By ZEINAB NAJM
HEIGHTS — Democratic U.S. Rep. Rashida Tlaib, 44, faces four challengers for the 13th District U.S. House seat in the Nov. 3 general election.
Republican David Dudenhoefer, 48, is currently furloughed; Constitution Party candidate Articia Bomer, 48, is a document specialist at United International Services LLC; and Working Class Party candidate Sam Johnson, 81, is a retired Chrysler worker and union activist. Etta Wilcoxon is the Green Party candidate.
The winner serves a two-year term in the district that includes portions of Dearborn Heights, Detroit along with Melvindale, Ecorse, Garden City, Highland Park, Inkster, Redford Township, River Rouge, Romulus, Wayne and Westland.
Candidates were asked to respond to questions with responses limited to a 120-word count for each. All responses exceeding that limit were edited. Wilcoxon did not respond by press time.
Question 1: List your education, experience or skills you posses that make you a qualified candidate.
Bomer: My success in my educational background starts in elementary school. In fifth grade I was asked to become valedictorian hosting my fifth grade graduation speaking out to a crowd no less than 400 students, teachers and parents. I did so with ease. I went on to be first in my class. I became first in a lot throughout my school years. Including my time in 2011 attending Le Cordon Bleu Las Vegas. School for Culinary Arts. There, I was voted in by my classmates to become president of a newly implemented Student Council Committee. Also, for the past 20 years, I took a special interest in the law. I studied the law and took on a paralegal class for a short time but learned a lot.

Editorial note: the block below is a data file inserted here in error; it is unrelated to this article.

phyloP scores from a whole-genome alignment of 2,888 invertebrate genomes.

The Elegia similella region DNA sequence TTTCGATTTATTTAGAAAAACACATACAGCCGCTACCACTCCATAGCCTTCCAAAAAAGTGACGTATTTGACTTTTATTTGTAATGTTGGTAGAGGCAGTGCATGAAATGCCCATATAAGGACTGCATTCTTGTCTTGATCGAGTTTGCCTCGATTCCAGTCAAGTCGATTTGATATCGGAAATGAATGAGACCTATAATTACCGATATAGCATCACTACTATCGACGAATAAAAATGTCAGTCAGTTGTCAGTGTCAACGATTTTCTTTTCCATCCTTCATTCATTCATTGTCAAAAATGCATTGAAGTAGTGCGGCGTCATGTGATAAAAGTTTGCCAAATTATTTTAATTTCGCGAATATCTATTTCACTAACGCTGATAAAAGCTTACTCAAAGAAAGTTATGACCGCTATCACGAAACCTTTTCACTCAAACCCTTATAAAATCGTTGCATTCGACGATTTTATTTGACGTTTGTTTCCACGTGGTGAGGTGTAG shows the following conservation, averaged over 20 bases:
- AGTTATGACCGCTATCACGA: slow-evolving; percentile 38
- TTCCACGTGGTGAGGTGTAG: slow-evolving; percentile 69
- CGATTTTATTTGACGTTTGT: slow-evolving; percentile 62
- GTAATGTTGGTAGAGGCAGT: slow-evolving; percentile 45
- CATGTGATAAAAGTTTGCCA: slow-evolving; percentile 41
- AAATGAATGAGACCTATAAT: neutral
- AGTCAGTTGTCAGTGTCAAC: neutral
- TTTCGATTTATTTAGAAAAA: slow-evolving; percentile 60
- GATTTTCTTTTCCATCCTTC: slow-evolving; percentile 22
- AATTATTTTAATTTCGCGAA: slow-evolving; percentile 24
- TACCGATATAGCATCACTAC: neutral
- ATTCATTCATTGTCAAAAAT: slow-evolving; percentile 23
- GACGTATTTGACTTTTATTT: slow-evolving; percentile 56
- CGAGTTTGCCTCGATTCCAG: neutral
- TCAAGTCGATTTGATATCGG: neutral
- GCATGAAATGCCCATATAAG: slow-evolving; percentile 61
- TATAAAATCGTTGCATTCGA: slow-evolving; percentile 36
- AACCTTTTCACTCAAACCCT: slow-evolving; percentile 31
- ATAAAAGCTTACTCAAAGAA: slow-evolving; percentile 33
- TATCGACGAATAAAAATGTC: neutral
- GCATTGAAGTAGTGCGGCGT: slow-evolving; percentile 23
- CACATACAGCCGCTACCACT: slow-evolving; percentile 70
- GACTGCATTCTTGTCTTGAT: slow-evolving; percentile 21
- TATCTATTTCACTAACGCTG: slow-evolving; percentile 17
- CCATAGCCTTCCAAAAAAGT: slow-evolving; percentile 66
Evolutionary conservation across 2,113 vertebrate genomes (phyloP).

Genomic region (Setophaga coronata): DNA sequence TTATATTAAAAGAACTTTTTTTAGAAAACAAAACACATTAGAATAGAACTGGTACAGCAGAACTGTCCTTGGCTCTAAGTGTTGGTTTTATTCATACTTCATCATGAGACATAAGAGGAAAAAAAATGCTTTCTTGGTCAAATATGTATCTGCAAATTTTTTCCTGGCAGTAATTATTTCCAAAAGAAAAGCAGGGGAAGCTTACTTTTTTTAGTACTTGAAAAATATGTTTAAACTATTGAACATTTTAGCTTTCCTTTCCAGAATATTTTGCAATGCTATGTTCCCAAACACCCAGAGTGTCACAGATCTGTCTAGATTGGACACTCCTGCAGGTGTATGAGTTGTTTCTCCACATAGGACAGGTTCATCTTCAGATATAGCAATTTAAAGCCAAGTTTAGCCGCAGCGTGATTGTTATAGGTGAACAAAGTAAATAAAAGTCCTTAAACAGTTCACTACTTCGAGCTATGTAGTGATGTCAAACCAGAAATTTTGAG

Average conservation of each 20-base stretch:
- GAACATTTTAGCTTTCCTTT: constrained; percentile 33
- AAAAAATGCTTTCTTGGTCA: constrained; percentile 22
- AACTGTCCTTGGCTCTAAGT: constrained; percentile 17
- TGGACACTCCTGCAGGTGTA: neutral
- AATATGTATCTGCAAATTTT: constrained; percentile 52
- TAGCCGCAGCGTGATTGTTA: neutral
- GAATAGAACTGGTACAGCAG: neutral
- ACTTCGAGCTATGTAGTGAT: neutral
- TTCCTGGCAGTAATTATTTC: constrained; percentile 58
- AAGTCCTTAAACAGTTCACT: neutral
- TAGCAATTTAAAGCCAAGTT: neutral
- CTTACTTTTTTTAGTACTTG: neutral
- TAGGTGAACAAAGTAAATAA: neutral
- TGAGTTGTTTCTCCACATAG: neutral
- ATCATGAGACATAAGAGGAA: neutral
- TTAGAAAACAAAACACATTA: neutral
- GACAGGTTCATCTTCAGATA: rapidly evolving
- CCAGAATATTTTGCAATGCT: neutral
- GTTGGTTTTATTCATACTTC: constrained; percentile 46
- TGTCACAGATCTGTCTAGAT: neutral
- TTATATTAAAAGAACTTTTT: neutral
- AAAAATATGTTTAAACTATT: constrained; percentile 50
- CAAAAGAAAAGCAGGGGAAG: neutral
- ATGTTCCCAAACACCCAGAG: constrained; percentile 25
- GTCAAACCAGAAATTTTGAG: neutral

Dudenhoefer: High school diploma. I’ve spent 13 years waiting Michigan Campaign for Liberty as a legislative activist focused on privacy and property rights, and I’ve traveled the state training citizens with the skills and how to hold their local governments accountable. I have learned the legislative process, And will bring those skills to Washington, D.C., ready to go on day one.
Johnson: I grew up in Alabama under Jim Crow, I had to gain education for myself, got a GED, went to WSU Labor Studies program. At Chrysler, I fought against racist supervisors, and I pushed to overcome the divisions between black workers, white workers and immigrant workers so we could stand together, fight against our common enemies, instead of with each other. I have been a fighter all my life, learned that from my mother, who never let racist cops or KKK frighten her.
Tlaib: I’m a graduate of Wayne State University and the Thomas Cooley Law School. I served three full terms in the Michigan state House of Representatives, where I was in leadership. Before being elected to Congress, I worked at the Sugar Law Center, where we fought for justice on behalf of community members and workers.
Question 2: If (re)elected, what are three issues facing your constituents would you work to address and how?
Bomer: (A) I would address the COVID-19 pandemic. I would find bipartisan ways to give more funding out to citizens. I would create a funding that will supply the American people with the bare minimum PPE such as, hand sanitizer; rubber gloves; face mask; and napkins. No citizen should be burdened down with financial obligations to purchase extra items that relate to COVID-19. (B) I will NOT support defunding the police. Why? It will cause Michigan to fail even more than we have. We would have more crime on the streets and that is not what Michigan need right now. I would consider offering an independent armed security task force that would ride alongside a police officer to ensure the integrity of our good officers.